Community Action
Cuando suena el rio, piedras trae

Crees Multimedia Intern, Jone Troconis, looks beneath the surface of Manu's waters: what opportunities, threats and challenges do they bring to communities in Madre de Dios?

 

Emerald green waters clash with the red clay walls that give the southern bound direction to the Alto Madre de Dios. The young river flows from the Andean cloud forest, forming rapids which increase and decrease as the rains come by.

 

Tree canopies emerge from the distinct black sand shores, flowering plants stain the endless green seas with bright yellows, oranges and pink.

 

Nature emanates with beauty. Along river beds abundant fauna is found. Burnt orange clay licks (known locally as colpas) create a feast for the eyes. Scarlet macaws blend with those of blue and yellow. Countless colorful parrots and parakeets, including the Blue Headed Parrot can also be easily spotted socializing and feeding on clay.

 

The land flattens and mountains recede, the low morphology of the amazon basin now has calm running waters. Capybaras are easy to spot strolling along beaches. Caimans enjoy their daily sun bathing routine. Sediment river islands emerge seasonally, easily colonized by fast growing weeds.

 

Sunrise reflecting on the Alto Madre de Dios River. Image credit: Jone Troconis.

 

The river as a way of life

 

Travelling by boat is mandatory in the Madre de Dios, as indigenous communities known as ribereños are not yet accessible by roads. Water ways have been the only mode of transport used here for thousands of years.

 

Navigation involves using long wooden or metallic motorized boats with experienced local boat men such as Elmer, who has worked for almost 19 years as a motorista and who now works at Crees. He is local to the native Yiné community of Diamante which sits about 8 hours  by boat from the Manu Learning Centre.

 

Elmer. Image credit: Jone Troconis.

 

Elmer explains to me how tourism companies like Crees provide him and others from his community with work. Many communities don’t own motorized boats, but smaller wooden canoes (peke) that are used for both fishing and transport.

 

Tropical waters can be dangerous, both in wet and dry season. According to Elmer, summer is “pretty to travel by boat, an adventure to tourists” but winter is dangerous. He himself has been suddenly stranded before on a beach during a creciente (flash flood). In just a couple hours waters can rise by around three meters. In dry season, low amounts of water can also become difficult to navigate with repeatedly hidden river rocks or tree trunks threatening heavy loaded boats.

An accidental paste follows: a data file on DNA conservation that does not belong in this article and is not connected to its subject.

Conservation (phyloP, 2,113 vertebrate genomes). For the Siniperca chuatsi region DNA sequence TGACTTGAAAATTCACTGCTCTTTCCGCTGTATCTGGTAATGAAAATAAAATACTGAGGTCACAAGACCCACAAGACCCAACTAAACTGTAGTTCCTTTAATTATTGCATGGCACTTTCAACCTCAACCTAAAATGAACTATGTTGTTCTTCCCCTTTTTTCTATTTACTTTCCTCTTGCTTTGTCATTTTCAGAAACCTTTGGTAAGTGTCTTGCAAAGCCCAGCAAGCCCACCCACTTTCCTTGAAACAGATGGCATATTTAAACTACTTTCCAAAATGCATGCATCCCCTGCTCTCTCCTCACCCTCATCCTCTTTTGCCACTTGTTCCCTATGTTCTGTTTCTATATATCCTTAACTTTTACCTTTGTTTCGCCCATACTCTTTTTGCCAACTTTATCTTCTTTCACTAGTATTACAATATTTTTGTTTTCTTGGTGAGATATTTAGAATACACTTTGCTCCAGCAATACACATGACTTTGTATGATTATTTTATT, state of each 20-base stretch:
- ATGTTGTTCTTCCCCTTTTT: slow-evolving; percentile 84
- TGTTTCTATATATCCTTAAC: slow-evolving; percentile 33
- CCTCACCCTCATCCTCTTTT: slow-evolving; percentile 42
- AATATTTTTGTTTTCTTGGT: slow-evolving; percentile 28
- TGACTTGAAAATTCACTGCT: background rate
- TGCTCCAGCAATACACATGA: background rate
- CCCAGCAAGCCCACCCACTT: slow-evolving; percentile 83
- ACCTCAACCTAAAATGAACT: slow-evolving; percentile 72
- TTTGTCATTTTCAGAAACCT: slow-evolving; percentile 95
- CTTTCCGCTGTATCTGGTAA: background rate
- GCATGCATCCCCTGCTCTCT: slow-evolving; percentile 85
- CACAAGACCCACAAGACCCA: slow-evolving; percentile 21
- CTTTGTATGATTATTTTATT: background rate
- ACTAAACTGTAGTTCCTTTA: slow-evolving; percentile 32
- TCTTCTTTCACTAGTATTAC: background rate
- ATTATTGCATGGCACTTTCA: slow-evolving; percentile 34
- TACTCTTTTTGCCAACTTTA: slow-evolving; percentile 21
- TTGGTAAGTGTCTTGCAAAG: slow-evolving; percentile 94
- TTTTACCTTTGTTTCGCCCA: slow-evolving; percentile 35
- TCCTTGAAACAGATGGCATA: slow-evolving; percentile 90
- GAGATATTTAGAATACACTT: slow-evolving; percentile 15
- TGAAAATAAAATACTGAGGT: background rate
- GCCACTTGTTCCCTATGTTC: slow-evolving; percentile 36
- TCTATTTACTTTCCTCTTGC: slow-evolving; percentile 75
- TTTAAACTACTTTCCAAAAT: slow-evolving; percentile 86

The river and its tributaries also provides communities with food by watering their communal chacras, or farms. Elmer explains that the rivers of Diamante are better for fishing than up river, like the waters surrounding the MLC. The water there is calmer, there is more sand and more fish. Whilst upstream, the river is faster and has too many currents.

 

Crees-Manu owned boats. Image credit: Jone Troconis.

 

Beneath the surface of Manu’s waters.

 

However sustaining life in Manu isn’t as simple as it once was.

 

Other communities such as Boca Colorado and Puerto Maldonado practice gold mining: an industry which is often is unregulated and which heavily contaminates the waters.

 

Because the soil underneath tropical rainforest is often laced with gold and other minerals (bauxite, mercury, etc) mining offers people in the region a higher economical gain than tourism and illegal logging can. In fact, the exploitation of these resources creates a three billion dollar industry, but completely obliterates the rainforest in consequence Elmer doesn’t believe his community experiences side effects produced by mercury poisoning; neither through water nor food consumption.

 

He does, however, recall an incident during 2015 where he witnessed many fish species (escarachamitas, rays, etc) stranded on the beach, which consequently died. A link between this incident and mining can’t be made without further research. However, recent studies done in the region show that close to 40% of the land surrounding illegal activities is contaminated.

 

In fact, in 2016 the Peruvian government declared a 60 day “state of emergency” in the Madre de Dios department due to the high levels of mercury found, showing how widespread its effects are.

 

Barren soil. Image credit: Jone Troconis.

 

Risky sustenance

 

Fish is a primary part of the ribereños diets. Unknowingly they could be consuming high amounts of contaminated fish. After all, mercury in the water affects the entire food chain, building in concentration at each stage. Health issues arise and are a major concern when it comes to the impacts of mining. But this doesn’t come alone. Deforestation, contamination and the abandonment of traditional agriculture create a new necessity to import food and acquire money to do so, thus continuing the cycle.

 

Previously sustainable communities are now forced to work in mines in order to sustain themselves. According to Kimlee Wong, the government has never directly informed the indigenous residents about the health risks they face.

 

The land and river are unable to regenerate. Ancestral cultural values and the biodiverse ecosystem are at stake. We can’t keep romanticizing the jungle or just looking at how beautiful it is to experience the river. We as tourists and conservationists now acknowledge the occurring issues. We are in time to stop further damage, we can study the effects and help those who are affected. But we must get involved now.

 

For further information on the topic:

 

youtube.com/watch?v=F5bDHpQCcqM

 

fenamad.org.pe

 

nationalgeographic.com/magazine/2016/06/manu-peru-biodiversity-national-parks/

 

nationalgeographic.com/magazine/2018/10/isolated-brazil-peru-amazon-tribes-remote-protected/